The Trump administration announced on Tuesday that it is considering re-trying to end deferred action for the Childhood Arrivals (DACA) program and will not accept new applications from immigrants who hope to regain their protections Do, throwing away the future of hundreds of young immigrants. Children in America as suspected.
The Supreme Court ruled on June 18 that President Donald Trump could not end the program, which allowed nearly 700,000 unauthorized migrants known as “deportees” to work free from fear of deportation to the U.S. More are known without strong arguments. In the weeks following that decision, the administration was silent on whether it would consequently begin accepting new applications for the program, causing confusion among those who have been waiting for years to apply. .
Acting Secretary of Homeland Security Chad Wolf clarified on Tuesday that the administration is reviewing further policy and may proceed with ending the program. In the meantime, it will impose new restrictions on applicants – a move that immigrant advocates say is a gross violation of the Supreme Court’s decision.
This review will examine the legitimacy of the DACA program, which former President Barack Obama created through an executive order in 2012, and its impact on immigration trends, a senior administration official told reporters.
“I have concluded that the DACA policy presents, at the very least, serious policy concerns that may prevent its complete diversion,” Wolf wrote in a policy memo released Tuesday. “At the same time, I have concluded that a complete remodeling of the policy would be an important governance decision that takes additional careful consideration.”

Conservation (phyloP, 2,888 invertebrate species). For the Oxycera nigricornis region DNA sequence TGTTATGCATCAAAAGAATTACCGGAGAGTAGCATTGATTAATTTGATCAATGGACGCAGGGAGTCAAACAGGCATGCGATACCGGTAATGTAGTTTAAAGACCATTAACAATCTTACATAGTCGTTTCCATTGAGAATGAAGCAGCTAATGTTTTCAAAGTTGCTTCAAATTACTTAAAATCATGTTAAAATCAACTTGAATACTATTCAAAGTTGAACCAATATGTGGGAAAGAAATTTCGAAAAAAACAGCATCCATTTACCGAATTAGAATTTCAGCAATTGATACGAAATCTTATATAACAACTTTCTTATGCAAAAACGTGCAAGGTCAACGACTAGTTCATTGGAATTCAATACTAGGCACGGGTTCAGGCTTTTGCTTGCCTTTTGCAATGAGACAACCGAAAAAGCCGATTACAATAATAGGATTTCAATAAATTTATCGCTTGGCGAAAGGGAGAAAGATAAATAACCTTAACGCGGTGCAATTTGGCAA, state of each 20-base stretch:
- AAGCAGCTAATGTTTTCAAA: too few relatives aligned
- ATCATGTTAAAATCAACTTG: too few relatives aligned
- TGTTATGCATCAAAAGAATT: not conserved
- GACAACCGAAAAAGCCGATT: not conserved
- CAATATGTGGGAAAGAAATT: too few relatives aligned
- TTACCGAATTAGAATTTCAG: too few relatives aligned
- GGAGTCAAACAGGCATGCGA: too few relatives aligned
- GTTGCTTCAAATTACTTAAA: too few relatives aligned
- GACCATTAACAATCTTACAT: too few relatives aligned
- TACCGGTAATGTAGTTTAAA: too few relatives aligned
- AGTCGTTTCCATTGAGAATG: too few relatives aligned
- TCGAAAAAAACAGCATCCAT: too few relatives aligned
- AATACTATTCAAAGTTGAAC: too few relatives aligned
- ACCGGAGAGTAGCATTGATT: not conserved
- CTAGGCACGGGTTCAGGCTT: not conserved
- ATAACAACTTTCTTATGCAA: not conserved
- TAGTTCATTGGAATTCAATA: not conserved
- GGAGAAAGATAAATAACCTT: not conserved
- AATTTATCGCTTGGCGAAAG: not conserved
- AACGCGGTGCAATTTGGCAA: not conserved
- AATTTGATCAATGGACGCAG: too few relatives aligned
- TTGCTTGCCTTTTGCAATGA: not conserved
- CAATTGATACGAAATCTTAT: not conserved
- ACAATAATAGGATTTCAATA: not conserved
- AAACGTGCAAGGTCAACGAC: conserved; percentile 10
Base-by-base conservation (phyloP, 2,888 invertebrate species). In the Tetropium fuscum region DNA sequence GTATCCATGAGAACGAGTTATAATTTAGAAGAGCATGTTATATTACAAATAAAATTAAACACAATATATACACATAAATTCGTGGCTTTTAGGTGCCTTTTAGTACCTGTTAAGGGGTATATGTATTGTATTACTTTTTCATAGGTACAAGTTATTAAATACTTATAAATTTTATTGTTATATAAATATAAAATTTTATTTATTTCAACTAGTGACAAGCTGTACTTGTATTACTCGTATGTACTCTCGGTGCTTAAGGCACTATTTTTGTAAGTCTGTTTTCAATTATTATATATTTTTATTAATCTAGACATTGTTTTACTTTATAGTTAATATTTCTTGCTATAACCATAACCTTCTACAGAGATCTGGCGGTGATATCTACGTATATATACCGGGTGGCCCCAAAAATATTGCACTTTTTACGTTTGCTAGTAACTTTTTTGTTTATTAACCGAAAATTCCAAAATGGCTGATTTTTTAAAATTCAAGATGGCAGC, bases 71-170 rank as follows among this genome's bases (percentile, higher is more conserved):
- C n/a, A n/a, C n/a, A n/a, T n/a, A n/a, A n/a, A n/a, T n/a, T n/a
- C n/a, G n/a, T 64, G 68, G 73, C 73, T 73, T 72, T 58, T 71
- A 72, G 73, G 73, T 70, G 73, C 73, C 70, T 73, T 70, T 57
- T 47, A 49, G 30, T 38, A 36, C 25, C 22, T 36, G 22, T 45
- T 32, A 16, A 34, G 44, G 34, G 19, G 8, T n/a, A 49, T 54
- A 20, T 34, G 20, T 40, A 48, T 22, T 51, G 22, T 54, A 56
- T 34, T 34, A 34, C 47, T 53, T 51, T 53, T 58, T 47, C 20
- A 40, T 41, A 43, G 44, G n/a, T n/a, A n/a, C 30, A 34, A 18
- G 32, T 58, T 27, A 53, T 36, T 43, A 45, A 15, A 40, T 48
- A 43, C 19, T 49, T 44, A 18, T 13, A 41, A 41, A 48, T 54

Meanwhile, the administration will reject all new DACA applications and related applications for work permits, as well as halve the period for which renewals will be valid from two years to just one year. It would also reject most new and pending requests for advanced parole, which allows DACA recipients to travel outside the US for humanitarian, education, or employment purposes.
About 66,000 people Been eligible for the program since 2017, when Trump first tried to cancel the program and stopped accepting new applications. They may have missed out earlier, as they did not meet educational requirements or did not join the military.
The decision makes DACA a major immigration issue in the presidential election this fall. It is unlikely that the Trump administration could abolish DACA entirely before the election or before Inauguration Day in 2021. But if Trump wins a second term, the time will be on his side. And even if he leaves the post, the only way, including DREAMers, who have been waiting a long time to apply for DACA, can be assured of their right to remain in the US if Congress Interferes.